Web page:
A yellow cap left on during the manufacturing process can cover one of the two smoke sensors and compromise the smoke alarm’s ability to detect smoke, posing a risk of consumers not being alerted to a fire in their home.
Consumers should remove the alarm from the wall/ceiling and visually inspect it through the opening on the side of the alarm for the presence of a yellow cap. Consumers should not attempt to take apart the alarm, open the casing, or otherwise remove the yellow cap themselves. If a yellow cap is present, the consumer should immediately contact Kidde to receive instructions and request a free replacement smoke alarm. They should remove and discard the recalled smoke alarm only after they receive and install the replacement alarm. If no yellow cap is present, consumers should reinstall the smoke alarm and no further action is needed.
About 452,000 in the U.S. (In addition, about 40,000 were sold in Canada.)
The reverse-mow option switch can malfunction and allow the riding lawn mowers to unintentionally mow when being driven in a reverse direction, posing a risk of injury to bystanders.
Consumers should immediately stop using the recalled mowers and contact a Briggs & Stratton dealer to schedule a free repair.
About 18,000 (In addition, about 300 were sold in Canada)
The HVAC’s humidimizer fan can fail to shut off when a connected smoke detector is tripped, posing a fire hazard.
Purchasers should immediately contact their Carrier dealer for a free repair, which consists of free replacement and installation of the electronic control board. The firm is contacting all known purchasers.
The snap can detach from the pacifier’s ribbon, posing a choking hazard for young children.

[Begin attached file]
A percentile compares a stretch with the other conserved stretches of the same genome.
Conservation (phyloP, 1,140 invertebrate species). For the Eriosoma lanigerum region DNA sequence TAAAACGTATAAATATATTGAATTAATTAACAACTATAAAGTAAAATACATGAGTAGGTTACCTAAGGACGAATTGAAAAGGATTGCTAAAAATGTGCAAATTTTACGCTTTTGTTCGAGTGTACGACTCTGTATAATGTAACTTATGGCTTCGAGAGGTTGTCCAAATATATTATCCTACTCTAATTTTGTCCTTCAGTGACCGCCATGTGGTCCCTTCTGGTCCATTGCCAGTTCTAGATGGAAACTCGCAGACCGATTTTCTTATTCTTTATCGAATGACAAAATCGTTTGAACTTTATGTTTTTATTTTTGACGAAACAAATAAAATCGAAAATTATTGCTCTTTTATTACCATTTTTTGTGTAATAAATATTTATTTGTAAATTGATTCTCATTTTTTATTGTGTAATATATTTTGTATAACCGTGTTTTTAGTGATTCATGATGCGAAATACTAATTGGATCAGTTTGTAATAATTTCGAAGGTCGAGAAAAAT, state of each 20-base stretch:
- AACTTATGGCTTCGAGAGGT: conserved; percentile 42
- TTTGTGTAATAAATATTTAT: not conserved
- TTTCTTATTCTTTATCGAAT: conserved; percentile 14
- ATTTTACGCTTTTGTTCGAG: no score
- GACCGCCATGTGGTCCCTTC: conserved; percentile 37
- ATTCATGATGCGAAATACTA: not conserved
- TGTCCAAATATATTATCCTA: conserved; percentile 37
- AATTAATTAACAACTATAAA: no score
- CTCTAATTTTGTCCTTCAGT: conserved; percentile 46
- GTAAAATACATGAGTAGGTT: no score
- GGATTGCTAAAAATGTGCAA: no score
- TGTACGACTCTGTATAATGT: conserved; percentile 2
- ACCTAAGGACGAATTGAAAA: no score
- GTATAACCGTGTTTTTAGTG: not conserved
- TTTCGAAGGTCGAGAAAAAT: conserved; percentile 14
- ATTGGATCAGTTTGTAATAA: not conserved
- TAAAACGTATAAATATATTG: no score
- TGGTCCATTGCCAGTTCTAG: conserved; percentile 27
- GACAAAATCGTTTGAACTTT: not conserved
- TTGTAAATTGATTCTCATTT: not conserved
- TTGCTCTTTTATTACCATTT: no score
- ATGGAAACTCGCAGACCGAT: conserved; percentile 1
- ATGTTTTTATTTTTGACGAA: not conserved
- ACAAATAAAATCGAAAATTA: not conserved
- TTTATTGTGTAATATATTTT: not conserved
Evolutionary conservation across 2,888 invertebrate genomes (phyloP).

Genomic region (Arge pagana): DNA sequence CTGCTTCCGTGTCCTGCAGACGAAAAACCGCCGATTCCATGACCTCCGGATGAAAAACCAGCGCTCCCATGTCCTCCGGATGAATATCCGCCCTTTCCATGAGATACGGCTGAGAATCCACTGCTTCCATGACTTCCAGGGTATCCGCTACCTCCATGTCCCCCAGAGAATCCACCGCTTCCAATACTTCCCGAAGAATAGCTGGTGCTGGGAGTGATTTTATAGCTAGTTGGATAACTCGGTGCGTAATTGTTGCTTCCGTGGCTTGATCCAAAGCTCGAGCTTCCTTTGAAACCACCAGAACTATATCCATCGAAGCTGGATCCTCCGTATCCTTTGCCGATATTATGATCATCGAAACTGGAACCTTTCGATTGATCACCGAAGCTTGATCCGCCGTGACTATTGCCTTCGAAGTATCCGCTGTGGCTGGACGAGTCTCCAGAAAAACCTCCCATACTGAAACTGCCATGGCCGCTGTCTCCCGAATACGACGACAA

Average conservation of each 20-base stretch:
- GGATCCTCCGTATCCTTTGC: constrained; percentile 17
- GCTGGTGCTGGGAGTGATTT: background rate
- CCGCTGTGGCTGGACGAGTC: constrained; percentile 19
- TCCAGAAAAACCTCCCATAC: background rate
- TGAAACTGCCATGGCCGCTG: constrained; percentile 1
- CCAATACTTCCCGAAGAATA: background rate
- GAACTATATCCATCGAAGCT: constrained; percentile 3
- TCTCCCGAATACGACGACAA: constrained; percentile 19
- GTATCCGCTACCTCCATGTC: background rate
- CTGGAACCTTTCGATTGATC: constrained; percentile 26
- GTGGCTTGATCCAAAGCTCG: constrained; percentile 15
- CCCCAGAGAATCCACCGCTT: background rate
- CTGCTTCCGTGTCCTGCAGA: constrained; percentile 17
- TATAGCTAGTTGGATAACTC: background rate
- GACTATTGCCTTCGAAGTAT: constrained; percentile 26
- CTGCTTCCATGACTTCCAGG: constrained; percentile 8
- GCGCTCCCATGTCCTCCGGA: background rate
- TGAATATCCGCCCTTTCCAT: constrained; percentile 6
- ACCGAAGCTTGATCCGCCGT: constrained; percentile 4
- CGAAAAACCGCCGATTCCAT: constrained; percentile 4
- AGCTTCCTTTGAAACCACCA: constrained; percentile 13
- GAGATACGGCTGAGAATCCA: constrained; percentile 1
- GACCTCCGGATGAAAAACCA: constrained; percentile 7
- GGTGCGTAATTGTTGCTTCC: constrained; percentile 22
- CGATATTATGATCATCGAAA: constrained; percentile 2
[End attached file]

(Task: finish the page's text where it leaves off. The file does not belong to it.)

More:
Consumer should immediately take the recalled holders away from young children and contact Handi-Craft for further instructions to receive a replacement product or comparable merchandise of equal or lesser value.
About 590,000 (in addition, about 10,500 were sold in Canada)
Improper wire crimping by the manufacturer can cause the unit to overheat, smoke, or melt, posing a burn hazard.
Consumers with recalled wall heaters purchased between July 2015 and August 2016 should immediately contact eheat for a free repair.
About 35,000 (in addition, about 700 were sold in Canada)
The chargers can overheat, posing a fire and burn hazard to consumers.
Consumers should immediately stop using the recalled combination battery charger and hand warmer and contact Beanworthy for a free replacement product. Beanworthy is contacting purchasers directly.
The bicycle helmets do not comply with the impact requirements of the federal safety standard for bicycle helmets, posing a risk of head injury.
Consumers should immediately stop using the recalled helmets and contact Louis Garneau for instructions on how to receive a free replacement helmet.
About 650 in the U.S. (In addition, about 550 were sold in Canada.)
The wi-fi switches can overheat, posing a fire hazard.
Consumers should immediately stop using the recalled switches and contact Southwire to receive $4 to purchase a standard (non Wi-Fi) replacement switch. In addition, consumers will receive a full refund once the recalled Wi-Fi switch is returned to Southwire. Consumers should hire an electrician to perform the replacement and Southwire will reimburse them for this cost.
About 24,000 (In addition, about 6000 were sold in Canada)